Today marks the start of National NAIDOC Week. These celebrations are held across Australia in the first week of July each year (Sunday to Sunday), to celebrate and recognise the history, culture and achievements of Aboriginal and Torres Strait Islander peoples.
NAIDOC Week is an opportunity for all Australians to learn about First Nations cultures and histories and participate in celebrations of the oldest, continuous living cultures on earth.
National Reconciliation Week is celebrated from 27th May - 3rd June each year. These dates commemorate two significant milestones in the reconciliation journey— the successful 1967 referendum, and the High Court Mabo decision respectively.
Thanks to our local KESO team for sharing this great resource!
Harper Harradine and Tehya Clarke are '100 percent' proud to be part of Dimboola Memorial Secondary College history after winning school captaincy roles for 2022. The pair will be the college's first all Indigenous team with Tehya following in the footsteps of her brother Kynan the schools first Indigenous captain.
Harper said being elected to the role by the student body was 'a real honour' “There's been a lot of great school captains here previously, so it's a real honour to be at the same level right now,” he said.
Tehya said being elected was 'a dream come true'. She is planning to attend University in Melbourne after graduation and is still deciding on her field of study. Harper said he hoped to pursue a role with Parks Victoria.
Both Tehya & Harper awarded Marrung Education Scholarships at a ceremony in Melbourne early this year.
Congratulations to both Tehya & Harper all the best for the future!
National Aboriginal and Torres Strait Islander Children's Day is held on the 4th of August each year. The theme for Children's Day 2021 is:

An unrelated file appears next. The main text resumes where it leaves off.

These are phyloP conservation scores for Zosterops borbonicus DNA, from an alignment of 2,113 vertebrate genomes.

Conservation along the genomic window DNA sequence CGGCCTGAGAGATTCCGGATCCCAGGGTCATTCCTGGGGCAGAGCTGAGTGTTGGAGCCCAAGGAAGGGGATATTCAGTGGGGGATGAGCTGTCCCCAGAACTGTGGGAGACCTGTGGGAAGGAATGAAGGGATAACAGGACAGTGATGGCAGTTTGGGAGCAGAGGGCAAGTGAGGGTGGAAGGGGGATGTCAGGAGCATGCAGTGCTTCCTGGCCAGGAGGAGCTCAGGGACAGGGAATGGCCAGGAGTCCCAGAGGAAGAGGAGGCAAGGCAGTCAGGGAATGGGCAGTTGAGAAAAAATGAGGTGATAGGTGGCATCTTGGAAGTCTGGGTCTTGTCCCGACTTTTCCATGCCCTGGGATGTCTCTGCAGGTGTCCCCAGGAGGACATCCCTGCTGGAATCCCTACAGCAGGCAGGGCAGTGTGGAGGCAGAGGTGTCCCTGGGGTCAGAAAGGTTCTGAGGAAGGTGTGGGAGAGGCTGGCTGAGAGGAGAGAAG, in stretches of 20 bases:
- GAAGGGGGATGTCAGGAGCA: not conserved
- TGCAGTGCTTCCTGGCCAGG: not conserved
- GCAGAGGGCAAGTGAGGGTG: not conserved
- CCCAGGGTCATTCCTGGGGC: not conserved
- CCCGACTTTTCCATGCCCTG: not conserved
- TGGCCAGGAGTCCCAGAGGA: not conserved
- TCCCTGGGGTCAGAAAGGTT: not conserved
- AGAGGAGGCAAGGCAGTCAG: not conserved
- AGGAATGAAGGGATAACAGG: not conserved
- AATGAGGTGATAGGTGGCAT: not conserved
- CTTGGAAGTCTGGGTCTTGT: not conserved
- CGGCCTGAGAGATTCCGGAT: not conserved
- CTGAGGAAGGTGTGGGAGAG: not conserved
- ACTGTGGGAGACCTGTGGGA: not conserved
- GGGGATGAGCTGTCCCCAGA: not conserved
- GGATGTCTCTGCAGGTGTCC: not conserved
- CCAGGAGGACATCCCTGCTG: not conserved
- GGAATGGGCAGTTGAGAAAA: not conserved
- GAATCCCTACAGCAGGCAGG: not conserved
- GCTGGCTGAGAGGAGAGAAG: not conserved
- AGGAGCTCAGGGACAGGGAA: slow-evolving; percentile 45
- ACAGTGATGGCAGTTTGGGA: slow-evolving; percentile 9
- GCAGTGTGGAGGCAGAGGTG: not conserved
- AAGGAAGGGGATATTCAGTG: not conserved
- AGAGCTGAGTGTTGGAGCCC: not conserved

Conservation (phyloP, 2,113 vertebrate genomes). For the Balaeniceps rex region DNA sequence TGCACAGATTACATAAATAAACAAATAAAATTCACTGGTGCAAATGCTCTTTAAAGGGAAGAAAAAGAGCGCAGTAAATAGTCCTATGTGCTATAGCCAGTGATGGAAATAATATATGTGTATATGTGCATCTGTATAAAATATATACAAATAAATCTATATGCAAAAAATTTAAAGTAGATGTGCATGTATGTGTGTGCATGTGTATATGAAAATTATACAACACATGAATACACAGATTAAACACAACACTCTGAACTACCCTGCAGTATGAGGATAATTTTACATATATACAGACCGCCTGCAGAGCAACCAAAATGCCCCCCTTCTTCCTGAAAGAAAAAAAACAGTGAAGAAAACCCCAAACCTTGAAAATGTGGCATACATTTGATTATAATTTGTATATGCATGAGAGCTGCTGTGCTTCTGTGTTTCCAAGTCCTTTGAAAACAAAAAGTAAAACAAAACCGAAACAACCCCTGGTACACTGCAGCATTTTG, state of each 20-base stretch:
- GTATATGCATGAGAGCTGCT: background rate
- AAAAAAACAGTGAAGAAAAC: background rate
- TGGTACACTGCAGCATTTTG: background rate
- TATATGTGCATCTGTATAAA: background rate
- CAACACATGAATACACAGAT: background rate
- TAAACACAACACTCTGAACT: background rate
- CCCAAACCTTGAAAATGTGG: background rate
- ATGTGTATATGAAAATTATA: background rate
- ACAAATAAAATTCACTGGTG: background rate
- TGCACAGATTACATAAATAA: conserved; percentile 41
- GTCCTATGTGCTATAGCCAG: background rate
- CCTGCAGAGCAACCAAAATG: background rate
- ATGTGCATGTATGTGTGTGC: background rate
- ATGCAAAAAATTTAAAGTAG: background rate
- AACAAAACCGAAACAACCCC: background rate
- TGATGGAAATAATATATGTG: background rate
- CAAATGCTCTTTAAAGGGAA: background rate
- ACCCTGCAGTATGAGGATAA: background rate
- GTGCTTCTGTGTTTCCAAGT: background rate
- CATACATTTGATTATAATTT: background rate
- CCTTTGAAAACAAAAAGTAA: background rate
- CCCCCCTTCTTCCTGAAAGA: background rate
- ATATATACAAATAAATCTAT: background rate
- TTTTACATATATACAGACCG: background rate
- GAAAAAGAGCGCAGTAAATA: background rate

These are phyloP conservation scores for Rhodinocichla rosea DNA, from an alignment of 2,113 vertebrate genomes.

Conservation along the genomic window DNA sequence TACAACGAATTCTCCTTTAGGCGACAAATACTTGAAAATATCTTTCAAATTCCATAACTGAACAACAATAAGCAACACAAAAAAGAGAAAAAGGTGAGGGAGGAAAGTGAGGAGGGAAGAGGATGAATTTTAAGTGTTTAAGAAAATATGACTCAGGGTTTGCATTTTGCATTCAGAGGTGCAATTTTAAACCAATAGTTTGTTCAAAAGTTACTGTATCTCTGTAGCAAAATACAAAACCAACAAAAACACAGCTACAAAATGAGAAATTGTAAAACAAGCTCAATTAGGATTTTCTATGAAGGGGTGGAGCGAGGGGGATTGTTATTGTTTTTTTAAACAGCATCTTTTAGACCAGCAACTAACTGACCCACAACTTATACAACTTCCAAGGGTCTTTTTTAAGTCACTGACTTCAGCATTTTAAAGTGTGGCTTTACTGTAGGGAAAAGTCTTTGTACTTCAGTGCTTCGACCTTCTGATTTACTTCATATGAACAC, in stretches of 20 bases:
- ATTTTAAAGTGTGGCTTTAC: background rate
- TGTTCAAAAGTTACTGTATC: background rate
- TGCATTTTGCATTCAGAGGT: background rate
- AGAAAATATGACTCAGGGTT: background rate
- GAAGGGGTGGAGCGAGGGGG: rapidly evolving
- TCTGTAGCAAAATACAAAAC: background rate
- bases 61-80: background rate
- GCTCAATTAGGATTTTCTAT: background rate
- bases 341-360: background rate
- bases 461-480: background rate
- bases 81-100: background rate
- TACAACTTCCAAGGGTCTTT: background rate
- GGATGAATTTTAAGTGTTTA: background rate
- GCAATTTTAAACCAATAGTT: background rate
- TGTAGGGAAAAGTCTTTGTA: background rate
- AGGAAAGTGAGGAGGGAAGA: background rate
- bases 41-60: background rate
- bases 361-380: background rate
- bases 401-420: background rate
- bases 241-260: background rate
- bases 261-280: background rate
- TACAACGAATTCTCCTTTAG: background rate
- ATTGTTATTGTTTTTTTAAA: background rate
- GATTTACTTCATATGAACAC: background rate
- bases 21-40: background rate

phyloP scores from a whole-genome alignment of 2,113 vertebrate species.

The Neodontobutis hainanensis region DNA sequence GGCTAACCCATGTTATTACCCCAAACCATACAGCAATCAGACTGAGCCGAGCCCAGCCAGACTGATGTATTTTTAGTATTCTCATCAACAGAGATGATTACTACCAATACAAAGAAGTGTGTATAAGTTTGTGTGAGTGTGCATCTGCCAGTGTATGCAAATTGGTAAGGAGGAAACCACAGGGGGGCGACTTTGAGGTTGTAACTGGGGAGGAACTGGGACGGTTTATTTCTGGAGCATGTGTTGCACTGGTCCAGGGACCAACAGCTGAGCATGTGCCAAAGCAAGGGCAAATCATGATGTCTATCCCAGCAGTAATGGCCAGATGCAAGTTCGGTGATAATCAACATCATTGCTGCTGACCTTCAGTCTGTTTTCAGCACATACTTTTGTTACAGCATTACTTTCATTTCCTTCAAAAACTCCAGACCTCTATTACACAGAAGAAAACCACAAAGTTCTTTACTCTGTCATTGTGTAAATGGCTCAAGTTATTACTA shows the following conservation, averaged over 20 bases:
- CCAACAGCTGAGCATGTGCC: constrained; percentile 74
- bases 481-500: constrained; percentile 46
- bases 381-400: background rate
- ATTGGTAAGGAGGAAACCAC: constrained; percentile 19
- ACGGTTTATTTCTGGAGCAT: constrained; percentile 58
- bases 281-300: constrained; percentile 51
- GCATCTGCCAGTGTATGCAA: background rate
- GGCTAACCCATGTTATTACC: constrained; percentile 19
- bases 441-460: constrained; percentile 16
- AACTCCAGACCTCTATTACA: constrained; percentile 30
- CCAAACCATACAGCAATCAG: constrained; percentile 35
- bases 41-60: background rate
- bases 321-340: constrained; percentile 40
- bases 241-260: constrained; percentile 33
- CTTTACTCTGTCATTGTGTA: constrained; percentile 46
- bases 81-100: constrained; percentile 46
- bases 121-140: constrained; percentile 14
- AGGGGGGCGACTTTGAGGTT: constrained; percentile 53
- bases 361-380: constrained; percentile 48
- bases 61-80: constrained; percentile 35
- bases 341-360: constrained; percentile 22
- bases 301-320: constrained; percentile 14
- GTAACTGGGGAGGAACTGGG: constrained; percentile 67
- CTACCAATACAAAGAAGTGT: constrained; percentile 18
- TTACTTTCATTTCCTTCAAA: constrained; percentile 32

The Children's Day 2021 theme highlights the importance of supporting strong family and community connections to help children achieve strong spiritual and cultural wellbeing and to form proud cultural identities.
Children's Day is a time Aboriginal and Torres Strait Islander families and communities and all Australians, celebrate the strengths and culture of our children. It is an opportunity to show support for Aboriginal and Torres Strait Islander children, as well as learn about the crucial impact that culture, family and community play in the life of every Aboriginal and Torres Strait Islander child.
Children's Day has been run annually since 1988 and is the initiative of SNAICC - National Voice for our Children.
NAIDOC Week is an annual event with a specific theme chosen to reflect issues and events that are important to Aboriginal and Torres Strait Islanders. NAIDOC stands for National Aborigines and Islanders Day Observance Committee and its origins can be traced to the emergence of Aboriginal groups seeking to increase awareness of the status and treatment of Aboriginal and Torres Strait Islander Australians in the 1920s.
In 2021 the theme for NAIDOC Week (4-11 July) is - Heal Country! a theme which calls for all Australians to continue to seek greater protection from exploitation and destruction of land, water, sacred sites and cultural heritage.
National Reconciliation Week is a time for all Australians to learn about our shared histories, culture and achievements and explore how each of us can contribute to achieving Reconciliation in Australia.
Today marks the 20th anniversary of National Reconciliation Week (NRW). In order to provide national leadership on reconciliation, the organisation Reconciliation Australia was formed and that same year, 300,000 people walked across Sydney Harbour Bridge to show support for Reconciliation. You can watch a video about 20 years of Reconciliation on YouTube at https://youtu.be/KNAkfPrsC9Q.
Reconciliation Australia promotes and facilitates respect, trust and positive relationships between the wider Australian community and Aboriginal and Torres Strait Islander peoples. This year, NRW encourages all Australians towards braver and more impactful ACTION for reconciliation.
The dates for NRW remain the same each year; 27 May to 3 June. These dates commemorate two significant milestones in the reconciliation journey— the successful 1967 referendum, and the High Court Mabo decision respectively.
Members of our DMSC community are also invited to complete a short survey about how we all can TAKE ACTION to support Reconciliation. The results of this survey will be used to create a promotional poster for use at our school.
The survey only takes a moment to fill out. You can contribute at https://bit.ly/3vm0KD3
27th May 2021